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Ballot feature: What would be changed due to Proposition 115

Proposition 115 would prohibit abortions after 22 weeks in the state of Colorado. 

Current state laws hold no gestational time limitations or other restrictions. For minors, a two-day notice must be given to parents or guardians unless the patient wishes to obtain a judicial bypass, according to the Colorado’s Parental Notification Law. 


Under Proposition 115, the state law would change so that abortions would no longer be permitted after 22 weeks gestational age.

According to the 2020 State Ballot Information Booklet, sent to all addresses with a registered voter, “Any person who intentionally or recklessly performs or attempts to perform an abortion after 22 weeks gestation would be guilty of a class 1 misdemeanor punishable by a fine of $500 to $5,000.”

The only exceptions allowed by the ballot measure are direct threats to the life of the pregnant person. No exceptions are permitted for cases of rape, incest, the pregnant person’s mental health or fetal abnormalities. 

“If you take away this care, it’s just another thing that they would have to deal with, and it’s not right.”-Kaylin Brooks, CSU political science major

Since 1984, Coloradans have voted on nine ballot measures relating to abortion, such as public funding for abortion services, the classification of a fetus as a person and parental notification requirements for minors seeking abortions.

Proposition 115 is the first, however, to address gestational age restrictions. 

Proposition 115 is the result of a ballot initiative, meaning signatures were collected by co-sponsors Erin Behrens and Giuliana Day and presented to the state government in order for the measure to appear on the ballot.

Argument for Proposition 115

Proponents of the bill argue that passage would “bring Colorado up to speed with the medical and legal status-quo,” as stated in an email to The Collegian by Behrens.

Behrens points to Colorado’s status as only one of seven states, and Washington, D.C., that does not outlaw abortion at any stage, along with New Hampshire, Alaska, New Mexico, Oregon, New Jersey and Vermont.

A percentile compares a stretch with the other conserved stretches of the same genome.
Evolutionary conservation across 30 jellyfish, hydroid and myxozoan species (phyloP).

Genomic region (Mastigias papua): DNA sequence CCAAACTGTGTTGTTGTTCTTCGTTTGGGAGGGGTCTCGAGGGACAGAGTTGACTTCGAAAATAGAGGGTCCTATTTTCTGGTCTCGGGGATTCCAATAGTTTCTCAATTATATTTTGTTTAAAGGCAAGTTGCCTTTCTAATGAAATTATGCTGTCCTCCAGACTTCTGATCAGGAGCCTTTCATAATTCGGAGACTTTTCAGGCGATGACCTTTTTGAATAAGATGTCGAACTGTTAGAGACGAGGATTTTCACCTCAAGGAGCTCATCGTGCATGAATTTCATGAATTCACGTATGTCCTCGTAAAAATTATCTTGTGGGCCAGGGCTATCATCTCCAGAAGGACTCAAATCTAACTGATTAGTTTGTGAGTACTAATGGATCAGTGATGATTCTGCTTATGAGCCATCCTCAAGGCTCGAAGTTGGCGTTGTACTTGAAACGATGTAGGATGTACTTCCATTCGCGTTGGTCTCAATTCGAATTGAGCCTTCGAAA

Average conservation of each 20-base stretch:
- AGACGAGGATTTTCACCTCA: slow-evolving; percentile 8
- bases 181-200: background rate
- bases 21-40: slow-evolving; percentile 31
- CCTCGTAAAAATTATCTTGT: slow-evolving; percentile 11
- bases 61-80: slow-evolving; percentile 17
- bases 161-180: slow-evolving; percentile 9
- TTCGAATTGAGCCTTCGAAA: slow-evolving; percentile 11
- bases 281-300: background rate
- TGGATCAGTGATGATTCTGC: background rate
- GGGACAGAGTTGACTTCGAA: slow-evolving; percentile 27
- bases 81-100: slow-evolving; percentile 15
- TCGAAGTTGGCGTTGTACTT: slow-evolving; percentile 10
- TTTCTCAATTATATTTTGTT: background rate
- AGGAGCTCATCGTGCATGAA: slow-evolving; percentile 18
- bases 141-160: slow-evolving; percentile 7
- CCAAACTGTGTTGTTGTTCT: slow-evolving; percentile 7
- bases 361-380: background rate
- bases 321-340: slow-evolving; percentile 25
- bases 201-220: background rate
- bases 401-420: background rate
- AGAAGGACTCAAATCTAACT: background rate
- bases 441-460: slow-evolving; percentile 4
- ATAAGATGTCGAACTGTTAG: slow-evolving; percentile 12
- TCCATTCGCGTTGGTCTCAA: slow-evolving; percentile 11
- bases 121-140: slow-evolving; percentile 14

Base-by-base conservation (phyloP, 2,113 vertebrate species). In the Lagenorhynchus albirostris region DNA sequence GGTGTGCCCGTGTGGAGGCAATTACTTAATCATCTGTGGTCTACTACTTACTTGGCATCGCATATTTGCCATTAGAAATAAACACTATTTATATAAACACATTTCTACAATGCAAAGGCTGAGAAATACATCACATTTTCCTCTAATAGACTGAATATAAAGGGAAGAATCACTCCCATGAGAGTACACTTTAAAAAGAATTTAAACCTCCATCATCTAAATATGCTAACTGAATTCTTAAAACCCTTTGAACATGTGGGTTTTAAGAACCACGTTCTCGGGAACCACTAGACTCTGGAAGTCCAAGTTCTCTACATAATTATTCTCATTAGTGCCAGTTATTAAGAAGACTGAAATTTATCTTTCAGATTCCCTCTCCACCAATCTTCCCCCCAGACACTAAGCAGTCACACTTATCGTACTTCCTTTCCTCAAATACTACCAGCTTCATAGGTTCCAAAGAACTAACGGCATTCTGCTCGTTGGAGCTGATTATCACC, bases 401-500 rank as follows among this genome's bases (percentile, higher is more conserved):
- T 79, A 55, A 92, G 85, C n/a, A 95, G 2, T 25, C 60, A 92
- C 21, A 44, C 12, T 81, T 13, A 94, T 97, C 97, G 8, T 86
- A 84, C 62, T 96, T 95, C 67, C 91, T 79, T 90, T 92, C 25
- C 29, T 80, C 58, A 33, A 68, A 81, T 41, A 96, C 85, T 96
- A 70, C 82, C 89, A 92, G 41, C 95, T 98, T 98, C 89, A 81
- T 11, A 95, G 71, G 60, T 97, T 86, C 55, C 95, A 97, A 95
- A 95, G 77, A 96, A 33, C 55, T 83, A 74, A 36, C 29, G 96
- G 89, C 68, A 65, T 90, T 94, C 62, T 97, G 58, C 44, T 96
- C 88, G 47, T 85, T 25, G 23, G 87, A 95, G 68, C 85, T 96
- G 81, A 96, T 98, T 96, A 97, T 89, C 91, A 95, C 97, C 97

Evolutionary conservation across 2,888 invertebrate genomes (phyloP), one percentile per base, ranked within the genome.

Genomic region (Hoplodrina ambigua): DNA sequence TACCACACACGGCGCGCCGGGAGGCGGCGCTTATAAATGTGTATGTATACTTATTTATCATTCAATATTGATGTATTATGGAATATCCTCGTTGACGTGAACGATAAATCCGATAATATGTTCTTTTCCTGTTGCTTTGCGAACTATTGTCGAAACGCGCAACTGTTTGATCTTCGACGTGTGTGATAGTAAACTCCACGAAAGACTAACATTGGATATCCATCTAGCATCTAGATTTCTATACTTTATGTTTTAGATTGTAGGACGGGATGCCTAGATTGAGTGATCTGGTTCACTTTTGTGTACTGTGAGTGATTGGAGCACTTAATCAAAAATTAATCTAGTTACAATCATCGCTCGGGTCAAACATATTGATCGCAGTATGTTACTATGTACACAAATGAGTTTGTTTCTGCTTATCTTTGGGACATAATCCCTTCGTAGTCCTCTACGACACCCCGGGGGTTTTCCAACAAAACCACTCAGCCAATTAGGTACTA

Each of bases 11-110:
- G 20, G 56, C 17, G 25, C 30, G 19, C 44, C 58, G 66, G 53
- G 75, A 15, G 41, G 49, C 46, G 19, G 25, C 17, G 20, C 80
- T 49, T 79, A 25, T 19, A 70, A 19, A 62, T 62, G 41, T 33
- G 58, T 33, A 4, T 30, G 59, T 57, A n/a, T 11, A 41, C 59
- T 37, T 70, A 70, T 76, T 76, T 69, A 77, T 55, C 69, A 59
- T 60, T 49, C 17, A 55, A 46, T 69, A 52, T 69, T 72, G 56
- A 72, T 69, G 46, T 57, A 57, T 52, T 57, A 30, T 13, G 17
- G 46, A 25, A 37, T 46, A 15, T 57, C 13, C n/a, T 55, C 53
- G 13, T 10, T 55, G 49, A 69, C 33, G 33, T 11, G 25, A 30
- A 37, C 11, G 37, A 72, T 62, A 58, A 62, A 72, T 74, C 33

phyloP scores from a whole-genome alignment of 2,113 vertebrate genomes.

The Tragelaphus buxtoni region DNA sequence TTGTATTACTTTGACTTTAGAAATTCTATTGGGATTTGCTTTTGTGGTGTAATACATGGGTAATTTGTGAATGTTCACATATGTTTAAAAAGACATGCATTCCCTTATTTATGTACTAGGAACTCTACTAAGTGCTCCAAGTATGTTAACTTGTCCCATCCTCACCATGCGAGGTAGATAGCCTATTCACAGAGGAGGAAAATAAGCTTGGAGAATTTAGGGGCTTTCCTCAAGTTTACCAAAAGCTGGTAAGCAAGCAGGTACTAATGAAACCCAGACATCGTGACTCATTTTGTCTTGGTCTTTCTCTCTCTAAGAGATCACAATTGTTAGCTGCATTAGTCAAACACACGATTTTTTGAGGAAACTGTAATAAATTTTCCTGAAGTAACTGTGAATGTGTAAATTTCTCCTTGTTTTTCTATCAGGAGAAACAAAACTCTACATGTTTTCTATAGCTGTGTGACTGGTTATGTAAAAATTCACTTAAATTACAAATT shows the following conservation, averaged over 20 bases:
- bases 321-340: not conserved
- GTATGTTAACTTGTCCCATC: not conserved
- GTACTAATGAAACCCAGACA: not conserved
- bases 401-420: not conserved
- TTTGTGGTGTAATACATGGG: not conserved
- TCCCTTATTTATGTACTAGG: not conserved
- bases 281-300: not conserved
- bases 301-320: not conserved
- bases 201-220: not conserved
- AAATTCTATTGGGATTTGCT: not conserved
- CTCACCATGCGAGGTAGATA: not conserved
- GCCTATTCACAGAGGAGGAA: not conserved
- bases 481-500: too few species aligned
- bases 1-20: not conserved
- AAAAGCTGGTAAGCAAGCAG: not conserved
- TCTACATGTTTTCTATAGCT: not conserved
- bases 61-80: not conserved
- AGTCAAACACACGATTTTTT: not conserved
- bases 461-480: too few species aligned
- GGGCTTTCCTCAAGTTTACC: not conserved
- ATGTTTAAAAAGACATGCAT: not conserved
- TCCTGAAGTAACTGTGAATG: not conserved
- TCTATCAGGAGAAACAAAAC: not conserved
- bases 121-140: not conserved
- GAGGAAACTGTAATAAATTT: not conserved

Since legalizing abortion in 1967, Colorado has not put in place any restrictions or limitations on abortion,” Behrens explained. “We are an extreme outlier, as 43 other states limit abortion, as does most of the rest of the world. Our citizen’s initiative was created to bring our state in line with modern medical understanding of fetal development.”


Proponents see 115 as a means of recognizing “the dignity of women and the humanity of their unborn children,” as stated in the Blue Book.

Argument against Proposition 115

Proposition 115’s opponents argue that “restricting access to abortion limits a woman’s right to bodily autonomy and interferes with the patient and doctor relationship,” according to the official opposition statement in the Blue Book. 

CSU students Taylor Ziska, Hunter Ridgeway and Kaylin Brooks, who lead the CSU Rams Vote No on 115 campaign, see it as an outright ban that ignores the complexities and unique circumstances of pregnancy. 

“An abortion ban is an abortion ban, no matter what the … ‘exceptions’ (are),” senior Ziska said, referring to the measure’s lack of exceptions for rape or incest victims and non-viable pregnancies. “There are no exceptions in this ban.”

Opponents see 115 as a harmful means of restricting health care disguised as a reasonable compromise.

“I think people … look at it and think, ‘Oh, 22 weeks, that’s enough time for somebody to make up their mind,’” Brooks said. “They’re just not taking in the realities of how everything is so complex, pregnancy is unique and it just puts on so much pressure and hardship for people if we create a ban like that.”

Further, the bill could adversely affect minority groups who already face challenges in accessing health care.

“I am non-binary, and I have a uterus, and a lot of people don’t consider me as someone who desperately needs abortion care as well, and I’m already someone impacted by disproportionate access to health care and reproductive rights,” Ridgeway explained.

Brooks explained that the people who are impacted most are those who are low-income, young, people of color, immigrants and those already “disproportionately hurt in society.”

“If you take away this care, it’s just another thing that they would have to deal with and it’s not right,” Brooks said.

Natalie Weiland can be reached at or on Twitter @natgweiland

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About the Contributor
Natalie Weiland
Natalie Weiland, News Director
Natalie Weiland is a sophomore political science student with a minor in legal studies and a fierce love of the Oxford comma. Weiland grew up in Colorado Springs, Colorado, and served as an editor for her high school’s yearbook during her senior year. She credits the absolute chaos of the 2016 presidential election for introducing her to — and getting her hooked on — the world of politics and journalism. Her journey with The Collegian started in the fall of her freshman year when she began writing for the news desk.  In her spare time, Weiland enjoys reading and attempting to not have a heart attack every time The New York Times sends a breaking news update to her phone. She has two incredibly adorable dogs (that she will gladly show pictures of if asked) and three less-adorable siblings.  As news director, Weiland's main goal is to ensure that students trust The Collegian to cover stories that are important to and affect them, and she hopes that students are never afraid to reach out and start a conversation. Weiland is excited to see what The Collegian has in store this year and hopes to explore the campus community through reporting. 

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